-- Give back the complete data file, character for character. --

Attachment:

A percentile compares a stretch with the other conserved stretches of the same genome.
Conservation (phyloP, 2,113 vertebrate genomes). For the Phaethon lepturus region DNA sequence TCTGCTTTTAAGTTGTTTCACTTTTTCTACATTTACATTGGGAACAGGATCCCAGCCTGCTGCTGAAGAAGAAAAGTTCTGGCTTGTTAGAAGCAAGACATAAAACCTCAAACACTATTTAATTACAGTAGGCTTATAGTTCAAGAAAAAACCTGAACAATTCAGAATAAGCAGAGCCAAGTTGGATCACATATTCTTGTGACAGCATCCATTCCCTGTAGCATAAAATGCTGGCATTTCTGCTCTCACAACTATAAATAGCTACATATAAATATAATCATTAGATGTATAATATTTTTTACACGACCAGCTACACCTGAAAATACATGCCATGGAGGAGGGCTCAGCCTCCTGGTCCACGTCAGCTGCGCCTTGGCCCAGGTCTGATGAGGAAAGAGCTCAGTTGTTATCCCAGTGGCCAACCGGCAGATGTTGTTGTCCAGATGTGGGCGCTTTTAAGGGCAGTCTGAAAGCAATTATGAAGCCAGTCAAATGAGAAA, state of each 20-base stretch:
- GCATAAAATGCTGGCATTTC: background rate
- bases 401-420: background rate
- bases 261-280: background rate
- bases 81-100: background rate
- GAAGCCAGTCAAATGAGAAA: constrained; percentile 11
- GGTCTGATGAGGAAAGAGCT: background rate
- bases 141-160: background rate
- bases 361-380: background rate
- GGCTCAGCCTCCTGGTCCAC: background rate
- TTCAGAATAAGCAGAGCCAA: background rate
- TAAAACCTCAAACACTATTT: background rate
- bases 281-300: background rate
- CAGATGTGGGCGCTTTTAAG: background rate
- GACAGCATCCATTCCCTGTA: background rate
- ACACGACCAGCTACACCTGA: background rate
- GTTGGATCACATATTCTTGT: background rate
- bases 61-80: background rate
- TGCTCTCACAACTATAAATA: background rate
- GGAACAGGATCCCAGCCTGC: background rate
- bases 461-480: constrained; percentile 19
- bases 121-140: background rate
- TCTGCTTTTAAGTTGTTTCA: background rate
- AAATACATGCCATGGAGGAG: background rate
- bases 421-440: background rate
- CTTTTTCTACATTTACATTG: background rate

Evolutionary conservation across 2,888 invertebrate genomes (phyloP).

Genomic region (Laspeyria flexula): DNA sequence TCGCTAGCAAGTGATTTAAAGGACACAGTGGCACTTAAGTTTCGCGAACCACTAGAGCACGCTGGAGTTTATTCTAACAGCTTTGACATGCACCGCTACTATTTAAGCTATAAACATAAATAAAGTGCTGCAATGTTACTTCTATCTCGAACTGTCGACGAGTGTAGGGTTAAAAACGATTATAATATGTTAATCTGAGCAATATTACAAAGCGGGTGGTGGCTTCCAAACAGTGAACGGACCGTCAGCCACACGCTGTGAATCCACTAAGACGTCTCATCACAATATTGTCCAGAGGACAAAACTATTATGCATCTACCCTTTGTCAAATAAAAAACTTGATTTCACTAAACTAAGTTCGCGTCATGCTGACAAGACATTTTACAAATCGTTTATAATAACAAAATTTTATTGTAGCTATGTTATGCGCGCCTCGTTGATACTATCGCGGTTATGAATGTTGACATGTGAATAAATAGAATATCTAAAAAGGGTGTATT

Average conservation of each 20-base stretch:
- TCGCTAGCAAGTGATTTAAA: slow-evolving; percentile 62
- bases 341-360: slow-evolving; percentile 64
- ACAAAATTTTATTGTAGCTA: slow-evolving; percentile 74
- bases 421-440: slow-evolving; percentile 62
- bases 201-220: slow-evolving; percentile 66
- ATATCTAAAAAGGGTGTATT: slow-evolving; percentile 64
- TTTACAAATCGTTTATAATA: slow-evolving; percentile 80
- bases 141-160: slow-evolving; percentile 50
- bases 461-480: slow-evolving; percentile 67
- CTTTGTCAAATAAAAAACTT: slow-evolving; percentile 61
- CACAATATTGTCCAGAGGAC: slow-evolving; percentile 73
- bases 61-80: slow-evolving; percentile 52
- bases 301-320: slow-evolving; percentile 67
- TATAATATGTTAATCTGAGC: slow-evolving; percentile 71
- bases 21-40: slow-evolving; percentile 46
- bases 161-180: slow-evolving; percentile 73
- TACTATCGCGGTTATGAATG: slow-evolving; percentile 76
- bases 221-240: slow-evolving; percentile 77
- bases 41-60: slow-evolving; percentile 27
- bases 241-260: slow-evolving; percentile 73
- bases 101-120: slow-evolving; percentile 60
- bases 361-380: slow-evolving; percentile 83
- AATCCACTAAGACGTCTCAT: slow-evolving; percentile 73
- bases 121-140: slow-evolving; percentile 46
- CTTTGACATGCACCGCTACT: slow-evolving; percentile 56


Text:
A percentile compares a stretch with the other conserved stretches of the same genome.
Conservation (phyloP, 2,113 vertebrate genomes). For the Phaethon lepturus region DNA sequence TCTGCTTTTAAGTTGTTTCACTTTTTCTACATTTACATTGGGAACAGGATCCCAGCCTGCTGCTGAAGAAGAAAAGTTCTGGCTTGTTAGAAGCAAGACATAAAACCTCAAACACTATTTAATTACAGTAGGCTTATAGTTCAAGAAAAAACCTGAACAATTCAGAATAAGCAGAGCCAAGTTGGATCACATATTCTTGTGACAGCATCCATTCCCTGTAGCATAAAATGCTGGCATTTCTGCTCTCACAACTATAAATAGCTACATATAAATATAATCATTAGATGTATAATATTTTTTACACGACCAGCTACACCTGAAAATACATGCCATGGAGGAGGGCTCAGCCTCCTGGTCCACGTCAGCTGCGCCTTGGCCCAGGTCTGATGAGGAAAGAGCTCAGTTGTTATCCCAGTGGCCAACCGGCAGATGTTGTTGTCCAGATGTGGGCGCTTTTAAGGGCAGTCTGAAAGCAATTATGAAGCCAGTCAAATGAGAAA, state of each 20-base stretch:
- GCATAAAATGCTGGCATTTC: background rate
- bases 401-420: background rate
- bases 261-280: background rate
- bases 81-100: background rate
- GAAGCCAGTCAAATGAGAAA: constrained; percentile 11
- GGTCTGATGAGGAAAGAGCT: background rate
- bases 141-160: background rate
- bases 361-380: background rate
- GGCTCAGCCTCCTGGTCCAC: background rate
- TTCAGAATAAGCAGAGCCAA: background rate
- TAAAACCTCAAACACTATTT: background rate
- bases 281-300: background rate
- CAGATGTGGGCGCTTTTAAG: background rate
- GACAGCATCCATTCCCTGTA: background rate
- ACACGACCAGCTACACCTGA: background rate
- GTTGGATCACATATTCTTGT: background rate
- bases 61-80: background rate
- TGCTCTCACAACTATAAATA: background rate
- GGAACAGGATCCCAGCCTGC: background rate
- bases 461-480: constrained; percentile 19
- bases 121-140: background rate
- TCTGCTTTTAAGTTGTTTCA: background rate
- AAATACATGCCATGGAGGAG: background rate
- bases 421-440: background rate
- CTTTTTCTACATTTACATTG: background rate

Evolutionary conservation across 2,888 invertebrate genomes (phyloP).

Genomic region (Laspeyria flexula): DNA sequence TCGCTAGCAAGTGATTTAAAGGACACAGTGGCACTTAAGTTTCGCGAACCACTAGAGCACGCTGGAGTTTATTCTAACAGCTTTGACATGCACCGCTACTATTTAAGCTATAAACATAAATAAAGTGCTGCAATGTTACTTCTATCTCGAACTGTCGACGAGTGTAGGGTTAAAAACGATTATAATATGTTAATCTGAGCAATATTACAAAGCGGGTGGTGGCTTCCAAACAGTGAACGGACCGTCAGCCACACGCTGTGAATCCACTAAGACGTCTCATCACAATATTGTCCAGAGGACAAAACTATTATGCATCTACCCTTTGTCAAATAAAAAACTTGATTTCACTAAACTAAGTTCGCGTCATGCTGACAAGACATTTTACAAATCGTTTATAATAACAAAATTTTATTGTAGCTATGTTATGCGCGCCTCGTTGATACTATCGCGGTTATGAATGTTGACATGTGAATAAATAGAATATCTAAAAAGGGTGTATT

Average conservation of each 20-base stretch:
- TCGCTAGCAAGTGATTTAAA: slow-evolving; percentile 62
- bases 341-360: slow-evolving; percentile 64
- ACAAAATTTTATTGTAGCTA: slow-evolving; percentile 74
- bases 421-440: slow-evolving; percentile 62
- bases 201-220: slow-evolving; percentile 66
- ATATCTAAAAAGGGTGTATT: slow-evolving; percentile 64
- TTTACAAATCGTTTATAATA: slow-evolving; percentile 80
- bases 141-160: slow-evolving; percentile 50
- bases 461-480: slow-evolving; percentile 67
- CTTTGTCAAATAAAAAACTT: slow-evolving; percentile 61
- CACAATATTGTCCAGAGGAC: slow-evolving; percentile 73
- bases 61-80: slow-evolving; percentile 52
- bases 301-320: slow-evolving; percentile 67
- TATAATATGTTAATCTGAGC: slow-evolving; percentile 71
- bases 21-40: slow-evolving; percentile 46
- bases 161-180: slow-evolving; percentile 73
- TACTATCGCGGTTATGAATG: slow-evolving; percentile 76
- bases 221-240: slow-evolving; percentile 77
- bases 41-60: slow-evolving; percentile 27
- bases 241-260: slow-evolving; percentile 73
- bases 101-120: slow-evolving; percentile 60
- bases 361-380: slow-evolving; percentile 83
- AATCCACTAAGACGTCTCAT: slow-evolving; percentile 73
- bases 121-140: slow-evolving; percentile 46
- CTTTGACATGCACCGCTACT: slow-evolving; percentile 56